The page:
Notes: Solve for Happy


  • You can never get to happiness as long as you have the idea that “As soon as I do this or get that or reach a benchmark I become happy”
  • Happiness is just the absence of unhappiness. By default you are happy, it’s only when you pile on social pressures, false beliefs, made up illusions and expectations that you become unhappy.
  • Success is not an essential prerequisite to happiness.
  • Subjective well-being increases proportionally up to a certain point ($70k/year), and then it plateaus.
  • Happiness >= Your perception of reality – Your expectations of life
    • It’s not reality that makes us unhappy, it’s the way we think about it that does. A slight change in how we think about events can drastically impact our happiness.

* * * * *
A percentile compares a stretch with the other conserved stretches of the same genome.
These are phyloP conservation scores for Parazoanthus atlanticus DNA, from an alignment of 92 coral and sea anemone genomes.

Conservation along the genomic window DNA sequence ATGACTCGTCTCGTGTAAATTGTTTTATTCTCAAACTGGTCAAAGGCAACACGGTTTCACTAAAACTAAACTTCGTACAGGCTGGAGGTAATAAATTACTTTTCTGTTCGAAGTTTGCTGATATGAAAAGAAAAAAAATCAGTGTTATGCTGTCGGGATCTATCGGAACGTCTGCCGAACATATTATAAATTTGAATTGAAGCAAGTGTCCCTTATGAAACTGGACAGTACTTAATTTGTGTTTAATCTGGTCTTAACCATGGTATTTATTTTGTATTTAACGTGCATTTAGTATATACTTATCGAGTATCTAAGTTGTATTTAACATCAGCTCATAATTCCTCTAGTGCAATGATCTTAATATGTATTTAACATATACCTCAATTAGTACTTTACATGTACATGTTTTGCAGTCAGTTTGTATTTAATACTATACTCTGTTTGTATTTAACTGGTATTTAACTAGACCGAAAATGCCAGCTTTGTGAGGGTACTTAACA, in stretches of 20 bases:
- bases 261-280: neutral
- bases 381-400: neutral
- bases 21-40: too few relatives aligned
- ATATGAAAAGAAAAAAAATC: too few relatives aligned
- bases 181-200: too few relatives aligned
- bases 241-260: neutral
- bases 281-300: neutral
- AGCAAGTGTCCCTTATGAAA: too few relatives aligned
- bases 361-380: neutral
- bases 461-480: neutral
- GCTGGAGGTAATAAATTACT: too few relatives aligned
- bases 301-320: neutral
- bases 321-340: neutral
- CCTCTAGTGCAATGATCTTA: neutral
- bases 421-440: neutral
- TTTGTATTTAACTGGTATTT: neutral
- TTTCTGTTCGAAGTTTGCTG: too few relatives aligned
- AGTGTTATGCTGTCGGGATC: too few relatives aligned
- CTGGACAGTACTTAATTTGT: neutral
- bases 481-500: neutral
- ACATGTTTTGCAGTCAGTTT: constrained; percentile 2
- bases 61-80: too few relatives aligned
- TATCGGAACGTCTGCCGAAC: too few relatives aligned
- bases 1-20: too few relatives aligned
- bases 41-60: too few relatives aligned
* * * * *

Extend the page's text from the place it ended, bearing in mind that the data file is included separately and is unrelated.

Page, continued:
• If events remain as they are, but changing the way we think about them changes our experience of them… could we simply become happy by changing our thoughts? Of course, this is what happens all the time already.
      • When a rude person apologizes, the apology doesn’t erase the event, but it does make you feel better, simply because the gesture changes the way you think about what happened.
  • All the thinking in the world, until converted into action, has no impact on the reality of our lives. It does not change the events in any way. The only impact it has is inside us, in the form of needless suffering and sadness.
  • We can miss the distinction between happiness and fun/pleasure. We swap out true happiness for weapons of mass distraction: partying, drinking, eating, excessive shopping, or compulsive sex. It distracts us for a while but once its over our negative thoughts will take over again, so we keep going back for more pleasure without truly being happy.